Markets working to support sustainable development

The Verified Carbon Standard (VCS)

The Verified Carbon Standard (VCS) (Version 3, 2011) is a Greenhouse Gas Programme, describing itself as a ‘comprehensive quality assurance system used to account for greenhouse gas emission reductions and credits’. It applies to offset projects in the voluntary carbon trading sector and was established by the Verified Carbon Standard Association (VCSA).

To implement the standards, VCS refers to Verified Carbon Units (VCUs) which each represent one tonne of Carbon Dioxide that is removed or reduced in a particular project. And all VCUs produced under the standard must represent GHG emissions that are:

  • Real - accounted for after they occur, not before
  • Measurable - quantifiable against a credible emissions baseline, using scientific practices
  • Additional - must go beyond ‘business as usual’ and reduce emissions that would have occurred in absence of project
  • Permanent - land use projects must ensure that GHG removals last over time. They must dedicate a percentage of credits to a buffer account to draw on in case of losses.
  • Independently verified
  • Conservatively estimated
  • Uniquely numbered
  • Transparently listed.

So as to uphold the standards, there are over 40 independent Verification bodies located across five continents that are accredited by the Verified Carbon Standard Association  - these bodies are tasked with making sure that project descriptions are accurate and that all claimed emmission reductions real. 

Also, as part of the VCS, there is a registry system in which carbon credits can be awarded with unique seriel numbers, meaning that any project and credit can be tracked using their online project database. As such, anyone can gather information for free on VCS registered projects, including data such as their location, and sector type, as well as estimated annual VCU’s. The VCS Registry system involves 3 independent registry providers: APX, Markit, Caisse des Dépôts. .

Market coverage: 

Within the voluntary carbon market, VCS is the leading quality assurance standard - according to the Ecosystem Marketplace's State of the Voluntary Carbon Market, more than half of all transacted credits are issues through the VCS programmes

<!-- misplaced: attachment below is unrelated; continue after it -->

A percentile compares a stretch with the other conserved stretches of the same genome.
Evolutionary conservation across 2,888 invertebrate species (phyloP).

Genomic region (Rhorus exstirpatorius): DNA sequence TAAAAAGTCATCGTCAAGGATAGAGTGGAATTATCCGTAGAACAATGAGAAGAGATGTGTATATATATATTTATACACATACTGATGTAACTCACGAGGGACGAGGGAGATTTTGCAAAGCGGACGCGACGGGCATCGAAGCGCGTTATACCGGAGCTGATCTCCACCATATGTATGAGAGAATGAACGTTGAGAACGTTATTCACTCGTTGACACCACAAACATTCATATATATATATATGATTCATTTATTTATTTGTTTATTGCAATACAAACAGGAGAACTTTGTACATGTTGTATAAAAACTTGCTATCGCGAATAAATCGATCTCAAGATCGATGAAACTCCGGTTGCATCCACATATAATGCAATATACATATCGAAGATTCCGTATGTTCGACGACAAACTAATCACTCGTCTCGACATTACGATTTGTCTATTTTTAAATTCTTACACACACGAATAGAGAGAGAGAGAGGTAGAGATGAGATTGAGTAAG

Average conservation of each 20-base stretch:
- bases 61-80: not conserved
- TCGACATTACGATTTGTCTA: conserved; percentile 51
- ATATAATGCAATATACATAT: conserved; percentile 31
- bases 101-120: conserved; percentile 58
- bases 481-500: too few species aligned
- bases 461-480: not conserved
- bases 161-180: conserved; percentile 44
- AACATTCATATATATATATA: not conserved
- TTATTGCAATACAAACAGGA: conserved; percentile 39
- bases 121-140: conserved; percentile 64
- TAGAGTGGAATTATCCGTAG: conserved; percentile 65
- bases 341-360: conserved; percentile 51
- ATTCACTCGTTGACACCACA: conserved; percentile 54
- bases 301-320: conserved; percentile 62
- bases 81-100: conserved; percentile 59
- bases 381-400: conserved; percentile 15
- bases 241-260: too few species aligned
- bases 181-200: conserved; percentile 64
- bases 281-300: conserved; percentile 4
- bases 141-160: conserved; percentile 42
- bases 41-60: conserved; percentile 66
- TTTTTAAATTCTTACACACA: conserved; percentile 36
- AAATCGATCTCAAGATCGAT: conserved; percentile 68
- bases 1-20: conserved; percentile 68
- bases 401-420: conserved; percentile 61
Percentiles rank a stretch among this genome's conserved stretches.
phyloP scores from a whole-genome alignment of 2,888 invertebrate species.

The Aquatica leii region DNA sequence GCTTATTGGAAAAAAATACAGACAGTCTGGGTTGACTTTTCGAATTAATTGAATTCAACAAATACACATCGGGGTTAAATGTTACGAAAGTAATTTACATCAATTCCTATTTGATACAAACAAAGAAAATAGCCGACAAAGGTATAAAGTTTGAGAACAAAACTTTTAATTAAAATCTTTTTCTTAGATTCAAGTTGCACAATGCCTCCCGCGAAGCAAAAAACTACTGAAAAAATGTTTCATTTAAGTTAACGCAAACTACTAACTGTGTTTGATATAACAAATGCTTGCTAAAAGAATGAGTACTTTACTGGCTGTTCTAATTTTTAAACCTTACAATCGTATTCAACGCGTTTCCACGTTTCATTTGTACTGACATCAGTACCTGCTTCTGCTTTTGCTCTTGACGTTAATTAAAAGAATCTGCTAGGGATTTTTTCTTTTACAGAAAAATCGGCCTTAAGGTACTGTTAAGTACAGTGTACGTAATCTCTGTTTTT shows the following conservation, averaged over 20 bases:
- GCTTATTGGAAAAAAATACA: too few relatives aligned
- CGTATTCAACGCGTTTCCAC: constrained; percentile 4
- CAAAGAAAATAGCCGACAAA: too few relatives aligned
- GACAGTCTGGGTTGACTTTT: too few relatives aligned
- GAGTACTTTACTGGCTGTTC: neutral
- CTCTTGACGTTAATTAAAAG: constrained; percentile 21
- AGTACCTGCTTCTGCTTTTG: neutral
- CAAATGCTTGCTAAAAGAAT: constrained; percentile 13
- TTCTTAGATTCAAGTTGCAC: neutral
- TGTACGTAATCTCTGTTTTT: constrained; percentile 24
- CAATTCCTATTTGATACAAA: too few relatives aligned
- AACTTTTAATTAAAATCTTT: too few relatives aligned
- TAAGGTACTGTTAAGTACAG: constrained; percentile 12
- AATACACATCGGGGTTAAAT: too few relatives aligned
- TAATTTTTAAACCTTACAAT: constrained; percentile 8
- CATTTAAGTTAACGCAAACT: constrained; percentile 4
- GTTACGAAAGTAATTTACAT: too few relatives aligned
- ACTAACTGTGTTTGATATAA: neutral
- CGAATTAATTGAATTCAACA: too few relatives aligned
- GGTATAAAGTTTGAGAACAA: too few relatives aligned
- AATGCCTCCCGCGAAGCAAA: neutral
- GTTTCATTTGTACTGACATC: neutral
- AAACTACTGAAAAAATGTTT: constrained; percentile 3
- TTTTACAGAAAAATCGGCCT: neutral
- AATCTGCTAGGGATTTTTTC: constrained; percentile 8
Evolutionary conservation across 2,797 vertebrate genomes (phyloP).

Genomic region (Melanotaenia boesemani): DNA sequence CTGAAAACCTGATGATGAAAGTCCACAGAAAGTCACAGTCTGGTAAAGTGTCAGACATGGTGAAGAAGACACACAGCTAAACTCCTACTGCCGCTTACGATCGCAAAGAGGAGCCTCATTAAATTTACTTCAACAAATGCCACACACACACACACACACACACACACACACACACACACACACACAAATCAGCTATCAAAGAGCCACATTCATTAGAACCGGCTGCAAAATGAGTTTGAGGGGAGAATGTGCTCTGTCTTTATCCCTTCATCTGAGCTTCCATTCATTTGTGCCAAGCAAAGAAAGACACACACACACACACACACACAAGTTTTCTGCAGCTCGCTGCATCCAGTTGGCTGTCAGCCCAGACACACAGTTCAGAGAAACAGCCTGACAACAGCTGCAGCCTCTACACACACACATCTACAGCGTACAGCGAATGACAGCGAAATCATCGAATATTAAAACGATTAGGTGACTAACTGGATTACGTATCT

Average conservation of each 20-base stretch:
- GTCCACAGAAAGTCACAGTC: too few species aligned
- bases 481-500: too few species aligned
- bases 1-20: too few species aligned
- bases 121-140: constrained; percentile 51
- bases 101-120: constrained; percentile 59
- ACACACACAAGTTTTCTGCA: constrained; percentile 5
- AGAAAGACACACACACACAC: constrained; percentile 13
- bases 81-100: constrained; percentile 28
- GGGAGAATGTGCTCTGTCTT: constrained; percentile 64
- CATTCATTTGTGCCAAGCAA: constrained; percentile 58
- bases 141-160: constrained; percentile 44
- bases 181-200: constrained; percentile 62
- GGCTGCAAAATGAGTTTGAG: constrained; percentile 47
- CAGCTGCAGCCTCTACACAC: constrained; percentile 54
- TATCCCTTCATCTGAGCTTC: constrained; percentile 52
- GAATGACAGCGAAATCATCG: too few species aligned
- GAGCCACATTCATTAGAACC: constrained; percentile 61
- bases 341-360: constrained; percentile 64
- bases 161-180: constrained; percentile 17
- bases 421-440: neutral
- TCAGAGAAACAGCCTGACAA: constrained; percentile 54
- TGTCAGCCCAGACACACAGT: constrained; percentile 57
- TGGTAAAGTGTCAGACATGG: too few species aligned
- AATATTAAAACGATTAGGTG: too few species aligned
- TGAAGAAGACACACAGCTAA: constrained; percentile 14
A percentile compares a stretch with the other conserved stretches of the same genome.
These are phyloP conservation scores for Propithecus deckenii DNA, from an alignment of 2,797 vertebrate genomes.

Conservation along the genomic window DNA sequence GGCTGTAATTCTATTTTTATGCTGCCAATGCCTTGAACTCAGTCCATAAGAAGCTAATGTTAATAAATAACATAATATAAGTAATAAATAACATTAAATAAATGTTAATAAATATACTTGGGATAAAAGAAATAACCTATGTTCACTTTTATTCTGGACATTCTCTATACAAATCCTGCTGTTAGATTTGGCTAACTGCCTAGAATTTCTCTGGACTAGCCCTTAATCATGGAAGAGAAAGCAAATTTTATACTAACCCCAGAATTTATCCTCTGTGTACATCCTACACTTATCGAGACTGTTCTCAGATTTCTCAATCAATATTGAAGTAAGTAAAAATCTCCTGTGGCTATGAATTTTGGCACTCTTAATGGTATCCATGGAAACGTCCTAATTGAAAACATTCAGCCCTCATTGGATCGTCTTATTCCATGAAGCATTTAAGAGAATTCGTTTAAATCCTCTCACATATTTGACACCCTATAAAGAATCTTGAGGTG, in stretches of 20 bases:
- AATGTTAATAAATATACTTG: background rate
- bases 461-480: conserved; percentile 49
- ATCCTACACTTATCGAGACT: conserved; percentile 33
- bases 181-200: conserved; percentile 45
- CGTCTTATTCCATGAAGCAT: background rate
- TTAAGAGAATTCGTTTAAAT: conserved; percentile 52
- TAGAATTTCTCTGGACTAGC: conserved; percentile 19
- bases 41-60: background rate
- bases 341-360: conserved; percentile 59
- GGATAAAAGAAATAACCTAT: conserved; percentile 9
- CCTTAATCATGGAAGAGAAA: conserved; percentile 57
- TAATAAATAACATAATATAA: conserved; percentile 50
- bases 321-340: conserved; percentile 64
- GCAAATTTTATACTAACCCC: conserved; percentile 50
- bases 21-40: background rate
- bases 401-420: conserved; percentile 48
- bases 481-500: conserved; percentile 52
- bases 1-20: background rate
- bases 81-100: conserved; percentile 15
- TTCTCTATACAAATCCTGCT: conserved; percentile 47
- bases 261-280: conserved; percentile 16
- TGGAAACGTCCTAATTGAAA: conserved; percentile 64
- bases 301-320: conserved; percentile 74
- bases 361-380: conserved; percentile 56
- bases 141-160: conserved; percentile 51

As of 2014, VCS reports that 1,146 projects have been registered, of which 860 use Verified Carbon Units (VCUs). And, in total, the have issued over 140,000,000 VCUs.  

And, In 2012, 55 per cent of the GHG credits audited to a third party standard and traded in the voluntary market were to the VCS standard, of which 37 per cent were VCS only, 16 per cent were both VCS and Climate, Community and Biodiversity standards (CCB) and 2 per cent were VCS and SOCIALCARBON accredited.

Background information: 

The VCS Association (VCSA) was founded by The Climate Group, International Emissions Trading Association (IETA) and the World Economic Forum in 2005.  The World Business Council for Sustainable Development (WBSCD) jooined soon after in 2006. In 2009 the VCSA was incorporated as a non-profit in Washington D.C., USA.

It has 10 people on its board with representatives from a number of organisations including founding ones, The International Institute for Sustainable Development, Ecotrust, Norton Rose, Future Vision 2020, Quest Capital and 2CO Energy.

The standard was first released for public comment in 2006. Development of the standard was led by a 19 member expert steering committee – 7 Working Groups and two rounds of public consultation. Version 3 was formally launched in 2011.

Funding source: 

Fee of €0.04 per VCU issued covers the running costs of the Voluntary Carbon Standard Association.

The Standard is supported technically and financially by a number of organisations: Price Waterhouse Cooper, The UK Department for International Development (DFID), International Standards Organisation (ISO), Esmée Fairbairn Foundation, Norton Rose, Clifford Chance and Syngenta Foundation.

Notable information: 

Other programmes can also trade in VCS certified offsets: to date the Climate Action Reserve and UN CDM/JI programmes are allowed to cancel credits and reissue them as VCUs.